The nitrogen dioxide found in diesel fumes, originally unconcerning with safeguards like diesel exhaust fluid (introduced to modern diesel vehicles as an emissions control liquid), was found to cause 71,000 premature deaths in 2013 across Europe alone. In fact, the World Health Organization (WHO) has since declared diesel exhaust a carcinogenic with definite links to cancer, putting it in the same fatal category as asbestos, arsenic, and mustard gas.

To add oil to the fire, the fall of Volkswagen during 2015’s ‘Dieselgate’ had a splintering effect on public perception with ramifications the German car industry is still wrestling in 2017.

Dieselgate

Photocredit: Alphr.com

Despite growing concerns, the auto industry is reluctant to relinquish its grasp. The European Automobile Manufacturers’ Association said it was surprised by the WHO announcement in 2012 and the industry would “have to study the findings in all their details,” especially since many stringent tests of emissions had already been publicly released and accepted.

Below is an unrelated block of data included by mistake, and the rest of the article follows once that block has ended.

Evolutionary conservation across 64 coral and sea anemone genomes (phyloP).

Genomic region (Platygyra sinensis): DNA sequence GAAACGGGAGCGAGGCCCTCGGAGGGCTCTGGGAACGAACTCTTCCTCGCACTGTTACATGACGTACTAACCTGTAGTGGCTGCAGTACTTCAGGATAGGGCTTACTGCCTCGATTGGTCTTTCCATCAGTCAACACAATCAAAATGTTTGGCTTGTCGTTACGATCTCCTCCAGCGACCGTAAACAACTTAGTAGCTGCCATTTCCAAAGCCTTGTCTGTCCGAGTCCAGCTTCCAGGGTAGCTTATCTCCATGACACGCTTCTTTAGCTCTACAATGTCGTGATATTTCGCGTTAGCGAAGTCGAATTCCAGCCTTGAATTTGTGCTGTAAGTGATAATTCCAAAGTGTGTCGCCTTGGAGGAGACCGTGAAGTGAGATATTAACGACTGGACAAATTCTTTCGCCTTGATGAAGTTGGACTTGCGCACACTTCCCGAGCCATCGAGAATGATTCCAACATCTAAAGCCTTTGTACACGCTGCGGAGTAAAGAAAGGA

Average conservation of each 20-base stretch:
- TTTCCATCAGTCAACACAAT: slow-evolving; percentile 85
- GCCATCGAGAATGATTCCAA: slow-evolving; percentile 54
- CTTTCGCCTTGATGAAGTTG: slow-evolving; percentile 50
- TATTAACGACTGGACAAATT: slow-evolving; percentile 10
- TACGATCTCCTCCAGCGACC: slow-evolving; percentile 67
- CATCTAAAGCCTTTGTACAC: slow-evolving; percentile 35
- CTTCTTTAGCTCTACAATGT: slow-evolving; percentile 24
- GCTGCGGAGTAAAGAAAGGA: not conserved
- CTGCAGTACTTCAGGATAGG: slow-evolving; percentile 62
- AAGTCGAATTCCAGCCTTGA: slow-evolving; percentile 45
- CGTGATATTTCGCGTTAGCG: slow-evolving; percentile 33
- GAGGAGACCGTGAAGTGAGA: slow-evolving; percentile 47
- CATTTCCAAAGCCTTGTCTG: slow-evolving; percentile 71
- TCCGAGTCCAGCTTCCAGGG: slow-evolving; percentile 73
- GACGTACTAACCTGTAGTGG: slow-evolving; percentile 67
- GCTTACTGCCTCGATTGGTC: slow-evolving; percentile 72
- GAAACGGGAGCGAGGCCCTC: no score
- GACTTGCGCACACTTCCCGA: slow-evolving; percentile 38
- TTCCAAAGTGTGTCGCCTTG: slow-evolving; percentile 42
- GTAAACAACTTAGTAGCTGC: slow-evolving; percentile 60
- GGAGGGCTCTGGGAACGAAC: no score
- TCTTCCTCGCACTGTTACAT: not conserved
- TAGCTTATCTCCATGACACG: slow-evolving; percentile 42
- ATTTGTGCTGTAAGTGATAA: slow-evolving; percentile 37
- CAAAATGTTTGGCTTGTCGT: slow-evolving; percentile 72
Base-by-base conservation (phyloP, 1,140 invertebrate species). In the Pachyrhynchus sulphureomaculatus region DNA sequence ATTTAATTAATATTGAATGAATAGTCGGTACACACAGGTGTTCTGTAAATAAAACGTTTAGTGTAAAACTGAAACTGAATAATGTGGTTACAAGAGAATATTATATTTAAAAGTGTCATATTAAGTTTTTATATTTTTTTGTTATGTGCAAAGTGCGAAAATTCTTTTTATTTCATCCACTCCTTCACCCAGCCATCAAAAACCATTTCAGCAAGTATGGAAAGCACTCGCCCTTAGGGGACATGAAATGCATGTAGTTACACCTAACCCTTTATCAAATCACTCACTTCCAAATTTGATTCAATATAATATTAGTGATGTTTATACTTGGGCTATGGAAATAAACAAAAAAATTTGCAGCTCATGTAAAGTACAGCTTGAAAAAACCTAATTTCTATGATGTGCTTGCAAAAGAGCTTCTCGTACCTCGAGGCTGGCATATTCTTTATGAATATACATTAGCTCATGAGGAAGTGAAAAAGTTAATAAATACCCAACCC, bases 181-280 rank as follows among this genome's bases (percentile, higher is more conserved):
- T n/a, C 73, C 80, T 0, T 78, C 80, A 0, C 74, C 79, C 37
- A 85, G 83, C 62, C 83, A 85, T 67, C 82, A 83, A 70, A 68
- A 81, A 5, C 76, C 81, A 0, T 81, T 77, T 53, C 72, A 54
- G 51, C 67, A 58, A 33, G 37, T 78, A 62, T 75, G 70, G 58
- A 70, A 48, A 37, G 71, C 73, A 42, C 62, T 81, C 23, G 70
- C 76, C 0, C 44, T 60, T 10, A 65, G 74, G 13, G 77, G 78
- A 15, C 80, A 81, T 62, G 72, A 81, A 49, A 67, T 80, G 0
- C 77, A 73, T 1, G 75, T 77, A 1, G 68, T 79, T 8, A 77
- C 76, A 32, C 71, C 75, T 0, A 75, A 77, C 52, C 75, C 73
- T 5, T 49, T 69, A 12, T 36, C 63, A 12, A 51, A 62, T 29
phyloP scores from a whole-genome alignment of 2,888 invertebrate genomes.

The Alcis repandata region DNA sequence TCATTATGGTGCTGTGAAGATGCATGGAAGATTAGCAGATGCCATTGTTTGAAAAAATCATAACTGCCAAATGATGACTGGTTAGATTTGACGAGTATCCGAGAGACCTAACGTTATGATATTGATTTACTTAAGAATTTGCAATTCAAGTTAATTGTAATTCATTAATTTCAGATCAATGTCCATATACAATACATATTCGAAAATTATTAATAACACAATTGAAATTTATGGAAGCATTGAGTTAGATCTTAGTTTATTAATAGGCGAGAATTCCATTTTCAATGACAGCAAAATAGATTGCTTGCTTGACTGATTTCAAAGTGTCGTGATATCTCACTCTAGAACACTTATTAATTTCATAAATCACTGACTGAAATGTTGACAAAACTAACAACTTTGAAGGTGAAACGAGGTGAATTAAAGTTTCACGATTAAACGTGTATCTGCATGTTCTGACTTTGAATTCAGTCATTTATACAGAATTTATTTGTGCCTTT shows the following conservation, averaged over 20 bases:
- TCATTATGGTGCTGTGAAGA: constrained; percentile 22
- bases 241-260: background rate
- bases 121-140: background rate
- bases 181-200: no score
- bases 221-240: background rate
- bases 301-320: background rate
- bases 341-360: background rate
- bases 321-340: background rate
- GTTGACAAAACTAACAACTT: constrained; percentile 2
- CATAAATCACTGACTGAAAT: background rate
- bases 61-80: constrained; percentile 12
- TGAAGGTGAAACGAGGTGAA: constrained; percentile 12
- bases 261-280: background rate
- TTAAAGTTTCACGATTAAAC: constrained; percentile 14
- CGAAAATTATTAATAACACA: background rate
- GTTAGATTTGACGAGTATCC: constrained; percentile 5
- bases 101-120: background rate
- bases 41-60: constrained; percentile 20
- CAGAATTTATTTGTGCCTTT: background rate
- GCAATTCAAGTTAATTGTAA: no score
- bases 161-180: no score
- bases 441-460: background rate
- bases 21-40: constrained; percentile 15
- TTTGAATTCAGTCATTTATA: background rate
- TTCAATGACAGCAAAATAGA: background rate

Unfortunately, recent studies of real world performance by Emissions Analytics have found that 97% of diesel cars made since 2011 exceed global NOx safety limits. Any rating on the EQUA Air Quality Index (an independent authority on how car emissions affect air quality) higher than A is over the laboratory limit – which unfortunately applies to the majority of diesel cars on the market today.

So, what will happen going forward?

 

International Action

International Action is being taken to reduce the use of diesel across the world. Mexico City is planning to ban diesel cars by 2025.

Photocredit: The Guardian. Mexico City, Mexico.

Across the world, policy makers and government leaders have started to make a move. The mayors of Paris, Madrid, Athens, and Mexico City have agreed to completely ban diesel vehicles from city centres by 2025.

For others, attempting to achieve similar goals within the next 8 years seems out of reach but are working forward in slower ways. Hong Kong has introduced subsidies to help phase out older diesel vehicles. Later this year, Seoul will ban diesels made before 2006 from a city centre zone.